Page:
Powering Strong Communities
Electric Vehicles

MMWEC Residential Demand Response Program Taps EV Software for Expansion

Connected Homes, the residential demand response program offered by Massachusetts Municipal Wholesale Electric Company for municipal light plants in Massachusetts, is successfully piloting broader expansion into the electric vehicle market with Telematics, MMWEC reported on April 10.

Earlier this year, MMWEC, the Commonwealth’s designated joint action agency for public power utilities, signed an agreement with its Connected Homes program facilitator, Virtual Peaker, to add Virtual Peaker’s Telematics functionality to Connected Homes.

Nearly 40 new vehicles have signed up for Connected Homes with Telematics.

In adding Telematics capabilities to the Connected Homes program, MMWEC granted access to the program to more EVs than before, including but not limited to Tesla, Volkswagen, Ford and Toyota. 

“Connected Homes is a demand response program that leverages the technology of smart devices into cost savings for the participating light department and its customers,” MMWEC noted.

By enrolling a smart device into the program, customers agree to allow Connected Homes to make brief, limited adjustments to the devices during times of peak demand.

Customers are informed of possible adjustments in advance via email and are given the choice to opt out. Customers who participate in all adjustments in a month are given a monthly incentive.

Currently, Connected Homes offers incentives of $5 to $30 on residential batteries, electric hot water heaters, mini-split controllers, Wi-Fi thermostats, and EV chargers, but only select device brands are eligible for enrollment. Telematics software has opened the door to allow more EV drivers to participate in Connected Homes, MMWEC said.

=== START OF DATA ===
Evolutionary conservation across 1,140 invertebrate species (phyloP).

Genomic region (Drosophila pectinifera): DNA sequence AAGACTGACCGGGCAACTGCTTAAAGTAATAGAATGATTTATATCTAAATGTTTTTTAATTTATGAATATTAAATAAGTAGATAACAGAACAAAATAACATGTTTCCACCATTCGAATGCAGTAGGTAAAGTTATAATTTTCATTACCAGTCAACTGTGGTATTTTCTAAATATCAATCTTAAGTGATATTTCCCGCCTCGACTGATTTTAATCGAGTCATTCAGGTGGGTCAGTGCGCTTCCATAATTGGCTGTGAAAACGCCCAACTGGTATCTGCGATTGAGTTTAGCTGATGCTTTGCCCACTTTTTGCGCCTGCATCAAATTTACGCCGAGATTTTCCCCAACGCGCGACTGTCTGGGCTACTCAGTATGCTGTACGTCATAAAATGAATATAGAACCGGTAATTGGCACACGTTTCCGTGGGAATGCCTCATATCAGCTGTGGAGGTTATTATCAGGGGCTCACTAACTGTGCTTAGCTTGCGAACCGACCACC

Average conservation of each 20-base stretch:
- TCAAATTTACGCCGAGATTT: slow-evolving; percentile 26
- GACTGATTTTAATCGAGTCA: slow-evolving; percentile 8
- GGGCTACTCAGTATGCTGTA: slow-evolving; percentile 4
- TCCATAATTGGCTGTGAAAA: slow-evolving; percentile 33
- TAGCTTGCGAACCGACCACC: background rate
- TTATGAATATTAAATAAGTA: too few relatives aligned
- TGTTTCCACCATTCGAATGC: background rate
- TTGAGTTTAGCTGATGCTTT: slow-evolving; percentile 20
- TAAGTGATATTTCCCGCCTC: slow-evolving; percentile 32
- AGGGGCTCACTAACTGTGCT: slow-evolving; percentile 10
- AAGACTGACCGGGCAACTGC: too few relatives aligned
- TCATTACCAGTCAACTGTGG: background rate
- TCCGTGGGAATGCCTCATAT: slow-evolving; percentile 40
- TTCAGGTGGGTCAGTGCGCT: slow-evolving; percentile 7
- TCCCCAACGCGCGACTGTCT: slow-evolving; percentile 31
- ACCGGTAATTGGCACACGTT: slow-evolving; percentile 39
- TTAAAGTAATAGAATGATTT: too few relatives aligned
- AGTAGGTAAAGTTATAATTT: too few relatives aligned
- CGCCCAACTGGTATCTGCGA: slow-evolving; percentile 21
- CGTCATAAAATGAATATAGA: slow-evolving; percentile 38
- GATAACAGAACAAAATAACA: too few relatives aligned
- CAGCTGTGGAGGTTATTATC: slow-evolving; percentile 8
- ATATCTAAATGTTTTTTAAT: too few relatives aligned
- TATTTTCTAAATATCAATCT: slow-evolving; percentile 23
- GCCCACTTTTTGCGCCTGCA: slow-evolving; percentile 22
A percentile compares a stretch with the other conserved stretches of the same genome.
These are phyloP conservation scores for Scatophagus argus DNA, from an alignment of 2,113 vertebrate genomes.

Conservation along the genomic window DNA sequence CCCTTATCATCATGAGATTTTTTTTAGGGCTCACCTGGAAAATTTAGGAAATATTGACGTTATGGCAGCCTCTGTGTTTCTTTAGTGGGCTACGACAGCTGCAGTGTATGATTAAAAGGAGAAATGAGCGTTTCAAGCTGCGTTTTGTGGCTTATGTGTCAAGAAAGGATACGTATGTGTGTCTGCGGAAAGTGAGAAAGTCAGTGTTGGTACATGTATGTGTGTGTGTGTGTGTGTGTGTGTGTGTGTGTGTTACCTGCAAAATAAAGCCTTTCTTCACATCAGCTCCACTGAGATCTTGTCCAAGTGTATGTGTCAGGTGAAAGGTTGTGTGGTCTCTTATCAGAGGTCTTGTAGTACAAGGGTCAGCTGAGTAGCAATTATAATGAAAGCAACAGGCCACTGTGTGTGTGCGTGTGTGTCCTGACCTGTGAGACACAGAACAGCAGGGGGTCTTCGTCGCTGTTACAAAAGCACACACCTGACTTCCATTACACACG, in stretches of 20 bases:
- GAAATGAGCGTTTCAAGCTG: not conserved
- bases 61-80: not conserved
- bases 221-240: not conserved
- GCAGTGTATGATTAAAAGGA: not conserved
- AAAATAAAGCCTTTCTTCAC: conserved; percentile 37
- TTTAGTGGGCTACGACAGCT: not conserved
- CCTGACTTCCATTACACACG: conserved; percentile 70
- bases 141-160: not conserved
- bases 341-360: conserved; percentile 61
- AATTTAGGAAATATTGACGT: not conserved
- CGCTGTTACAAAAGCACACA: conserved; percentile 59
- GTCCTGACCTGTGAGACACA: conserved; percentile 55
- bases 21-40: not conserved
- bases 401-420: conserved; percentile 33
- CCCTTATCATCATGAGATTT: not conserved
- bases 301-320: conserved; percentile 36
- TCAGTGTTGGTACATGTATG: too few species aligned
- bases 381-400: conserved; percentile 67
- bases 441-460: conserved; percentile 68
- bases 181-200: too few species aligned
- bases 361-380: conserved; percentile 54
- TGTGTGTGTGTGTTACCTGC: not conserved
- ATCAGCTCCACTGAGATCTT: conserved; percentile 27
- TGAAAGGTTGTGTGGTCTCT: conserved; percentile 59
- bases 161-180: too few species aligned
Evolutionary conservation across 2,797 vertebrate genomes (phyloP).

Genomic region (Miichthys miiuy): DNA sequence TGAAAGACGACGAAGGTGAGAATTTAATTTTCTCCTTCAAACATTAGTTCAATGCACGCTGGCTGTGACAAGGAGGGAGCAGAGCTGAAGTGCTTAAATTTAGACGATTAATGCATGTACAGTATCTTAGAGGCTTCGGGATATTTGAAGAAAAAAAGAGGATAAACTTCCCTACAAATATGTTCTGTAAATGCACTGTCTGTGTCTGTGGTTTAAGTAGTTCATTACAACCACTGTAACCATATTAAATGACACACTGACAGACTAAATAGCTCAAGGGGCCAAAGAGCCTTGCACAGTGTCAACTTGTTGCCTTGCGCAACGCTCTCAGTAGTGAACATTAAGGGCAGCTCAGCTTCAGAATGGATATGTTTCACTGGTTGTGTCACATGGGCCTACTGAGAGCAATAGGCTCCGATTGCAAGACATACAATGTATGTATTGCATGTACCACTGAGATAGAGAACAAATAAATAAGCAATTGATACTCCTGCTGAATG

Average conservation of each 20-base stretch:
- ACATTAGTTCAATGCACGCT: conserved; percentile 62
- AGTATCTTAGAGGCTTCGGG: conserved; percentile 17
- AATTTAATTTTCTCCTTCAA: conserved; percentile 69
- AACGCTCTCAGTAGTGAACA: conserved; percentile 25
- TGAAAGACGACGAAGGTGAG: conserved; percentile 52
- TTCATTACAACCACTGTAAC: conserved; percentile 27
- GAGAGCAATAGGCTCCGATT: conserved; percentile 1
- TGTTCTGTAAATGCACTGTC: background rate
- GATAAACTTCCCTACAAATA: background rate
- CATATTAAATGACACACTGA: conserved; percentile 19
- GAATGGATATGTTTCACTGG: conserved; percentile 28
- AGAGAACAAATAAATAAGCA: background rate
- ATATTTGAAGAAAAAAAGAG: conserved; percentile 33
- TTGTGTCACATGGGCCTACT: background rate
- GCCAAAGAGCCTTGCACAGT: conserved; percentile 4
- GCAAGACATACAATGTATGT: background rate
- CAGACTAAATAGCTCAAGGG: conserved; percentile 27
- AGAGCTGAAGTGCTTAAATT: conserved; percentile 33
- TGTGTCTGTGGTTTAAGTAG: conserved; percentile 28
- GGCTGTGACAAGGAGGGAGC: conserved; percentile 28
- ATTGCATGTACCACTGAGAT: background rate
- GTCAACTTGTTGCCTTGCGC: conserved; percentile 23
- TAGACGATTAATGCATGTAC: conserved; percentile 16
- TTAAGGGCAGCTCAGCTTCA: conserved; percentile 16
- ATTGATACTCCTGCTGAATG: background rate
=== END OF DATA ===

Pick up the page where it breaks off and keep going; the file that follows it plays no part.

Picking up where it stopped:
Connected Homes typically makes adjustments through EV chargers, but the Telematics software provides direct access to the vehicles themselves, regardless of the brand of vehicle or charger.

The program connects to an EV’s onboard Telematics software to turn off a vehicle’s charging abilities during a peak time. This allows the Connected Homes program to reach EV drivers that have unreachable EV chargers, allowing them to participate in demand response programs.

Since Telematics software is already installed on EVs and plug-in hybrid EVs, customers who want to participate in Connected Homes just need to enroll in the program on NextZero’s website, www.nextzero.org, to allow Connected Homes to gain access to their vehicles.

NextZero is an MMWEC residential and commercial/industrial efficiency and electrification program for customers of municipal utilities.

ChargePoint, Emporia, and Enel X JuiceBox EV chargers are currently eligible for the Connected Homes EV charger incentive, but the Telematics software will allow customers to bring their own device into the program, giving access to select EV and PHEV models.

Adjustments will only be made if the vehicle is parked at home and plugged in. The Telematics software will also make these models available for NextZero participating MLPs that offer EV Scheduled Charging in place of Connected Homes.

Fourteen NextZero participating MLPs currently participate in Connected Homes and rebates may vary depending on the light department.

MMWEC is a not-for-profit, public corporation and political subdivision of the Commonwealth of Massachusetts created by an Act of the General Court in 1975 and authorized to issue tax-exempt debt to finance a wide range of energy facilities. 

MMWEC provides a variety of power supply, financial, risk management and other services to the state’s consumer-owned, municipal utilities. 

NEW Topics